Mayo Clinic Care Network reaches into California
The rapidly expanding Mayo Clinic Care Network has stepped across an invisible dotted line and — for the first time — shaken hands with a California health system.
The Care Network's newest member is Palomar Health, based in California's San Diego County, which competes with nationally rankedhealth organizations such as Scripps and UC-San Diego.
Palomar joins the Mayo Clinic Care Network's collection of self-owned facilities that get access to the latest Mayo protocols, along with expert consultations between Palomar health providers and Mayo experts about California patients with complex ailments.
The goal is providing the highest-level of care, with patients' providers able to get quick answers from Mayo specialists who have extensive experience treating multiple cases of rarely occurring conditions.
Thus, patients in San Diego County who develop relatively unusual medical conditions will be able to keep seeing their primary physician at home and, in most cases, will not have to travel someplace out of state in order to get diagnosed and treated.
But, statistically, some of those patients will need referral — and many, as a result of the collaboration, are likely to choose to travel to Mayo Clinic's destination-medical-center sites in Rochester, Arizona and Florida.
Palomar operates three hospitals, including more than 700 beds between them, and several clinics.According to a Care Network announcement, Palomar is "the largest public health care district in California."
Spokeswoman Bobette Brown said via email that Palomar Health has an average daily patient census of 320 patients, which equates to more than 116,000 people annually.
If only a small fraction of those patients need referral for complex care, Mayo will see a bump in its own patient census;Palomar can boast about patient access to top-level care and Palomar patients will either stay close to home or get referral to some of the top specialists in the country — which Care Network proponents see as a win for everybody involved.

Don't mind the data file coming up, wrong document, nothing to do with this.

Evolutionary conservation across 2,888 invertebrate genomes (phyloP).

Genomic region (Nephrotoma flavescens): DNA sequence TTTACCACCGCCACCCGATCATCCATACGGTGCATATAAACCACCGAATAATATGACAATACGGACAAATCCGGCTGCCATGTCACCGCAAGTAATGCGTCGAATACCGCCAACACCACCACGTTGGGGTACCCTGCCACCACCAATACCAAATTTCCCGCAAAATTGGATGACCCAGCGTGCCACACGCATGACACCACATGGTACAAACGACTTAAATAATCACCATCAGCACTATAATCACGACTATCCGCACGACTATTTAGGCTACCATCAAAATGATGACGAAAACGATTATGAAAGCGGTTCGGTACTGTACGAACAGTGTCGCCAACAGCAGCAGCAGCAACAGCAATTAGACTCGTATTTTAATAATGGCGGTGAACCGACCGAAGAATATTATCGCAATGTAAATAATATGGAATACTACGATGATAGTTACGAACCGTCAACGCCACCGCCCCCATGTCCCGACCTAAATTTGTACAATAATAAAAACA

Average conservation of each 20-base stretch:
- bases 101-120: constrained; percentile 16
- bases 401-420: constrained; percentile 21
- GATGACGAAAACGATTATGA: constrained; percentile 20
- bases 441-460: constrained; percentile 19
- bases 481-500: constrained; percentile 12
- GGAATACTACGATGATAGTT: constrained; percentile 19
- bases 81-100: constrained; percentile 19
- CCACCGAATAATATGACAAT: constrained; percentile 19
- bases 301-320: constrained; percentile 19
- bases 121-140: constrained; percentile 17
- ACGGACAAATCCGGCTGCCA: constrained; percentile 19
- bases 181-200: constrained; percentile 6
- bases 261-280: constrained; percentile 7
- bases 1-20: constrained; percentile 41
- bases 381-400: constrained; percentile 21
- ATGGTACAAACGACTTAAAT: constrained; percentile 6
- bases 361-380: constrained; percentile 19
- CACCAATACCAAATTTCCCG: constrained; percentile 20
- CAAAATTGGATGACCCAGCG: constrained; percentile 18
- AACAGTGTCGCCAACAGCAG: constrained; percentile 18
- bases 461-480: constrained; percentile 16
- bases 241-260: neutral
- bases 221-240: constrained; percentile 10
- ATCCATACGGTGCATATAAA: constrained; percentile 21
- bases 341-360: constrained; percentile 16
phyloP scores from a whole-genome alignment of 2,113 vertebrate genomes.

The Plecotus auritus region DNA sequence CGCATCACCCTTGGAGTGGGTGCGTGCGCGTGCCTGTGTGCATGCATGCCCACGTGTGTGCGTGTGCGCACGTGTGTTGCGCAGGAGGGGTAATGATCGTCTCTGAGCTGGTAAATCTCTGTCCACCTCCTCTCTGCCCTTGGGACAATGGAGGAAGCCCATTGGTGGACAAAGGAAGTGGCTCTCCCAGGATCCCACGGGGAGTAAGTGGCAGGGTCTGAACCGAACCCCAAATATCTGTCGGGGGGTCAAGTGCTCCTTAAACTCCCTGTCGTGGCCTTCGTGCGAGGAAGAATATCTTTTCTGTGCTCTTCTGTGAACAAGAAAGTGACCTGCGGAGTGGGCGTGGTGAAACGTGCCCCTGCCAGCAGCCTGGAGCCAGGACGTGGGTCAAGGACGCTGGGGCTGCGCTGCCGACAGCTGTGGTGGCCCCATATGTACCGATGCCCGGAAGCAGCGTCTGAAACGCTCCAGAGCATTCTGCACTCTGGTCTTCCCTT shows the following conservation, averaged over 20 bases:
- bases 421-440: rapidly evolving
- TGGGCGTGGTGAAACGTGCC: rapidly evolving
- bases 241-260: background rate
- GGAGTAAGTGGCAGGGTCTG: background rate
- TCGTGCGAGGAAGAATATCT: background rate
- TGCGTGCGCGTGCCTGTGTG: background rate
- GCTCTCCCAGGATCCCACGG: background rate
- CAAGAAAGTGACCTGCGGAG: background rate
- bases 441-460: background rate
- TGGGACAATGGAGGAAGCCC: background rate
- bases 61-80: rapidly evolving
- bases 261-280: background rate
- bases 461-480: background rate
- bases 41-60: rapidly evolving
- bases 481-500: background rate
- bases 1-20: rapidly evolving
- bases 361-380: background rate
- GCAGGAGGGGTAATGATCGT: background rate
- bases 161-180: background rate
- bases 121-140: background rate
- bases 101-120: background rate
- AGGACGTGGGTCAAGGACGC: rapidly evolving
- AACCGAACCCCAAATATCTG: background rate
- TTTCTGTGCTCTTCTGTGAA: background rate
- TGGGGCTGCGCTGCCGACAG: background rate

The Mayo Clinic Care Network, first announced in 2011, is a markedly different philosophy from other health systems nationally, many of which have begun consolidating. Instead, says Dr. Russell Heigh, Mayo's Care Network Southwest medical director, "we believe collaboration is key to the future of health care."
It's a different model from Cleveland Clinic, which has built a free-standing, Cleveland-Clinic owned neurology facility in Las Vegas and is nearing completion of an international facility in Abu Dhabi, United Arab Emirates.
The Care Network has now grown to serve patients living in more than 15 states, Puerto Rico and Mexico — and is expected to continue its rapid expansion. It includes health groups in the Northeast, Southeast, Southwest, Midwest and, now, the West Coast.
CEO Michael Covert said the announcement shows Palomar has "raised the bar for health care in San Diego." That type of public-image boosting commentary will now also be occurring across the country as Care Network members tell their communities about their collaboration with Mayo.
Health reporter Jeff Hansel writes the Pulse on Health column every Monday. Follow him on Twitter @JeffHansel.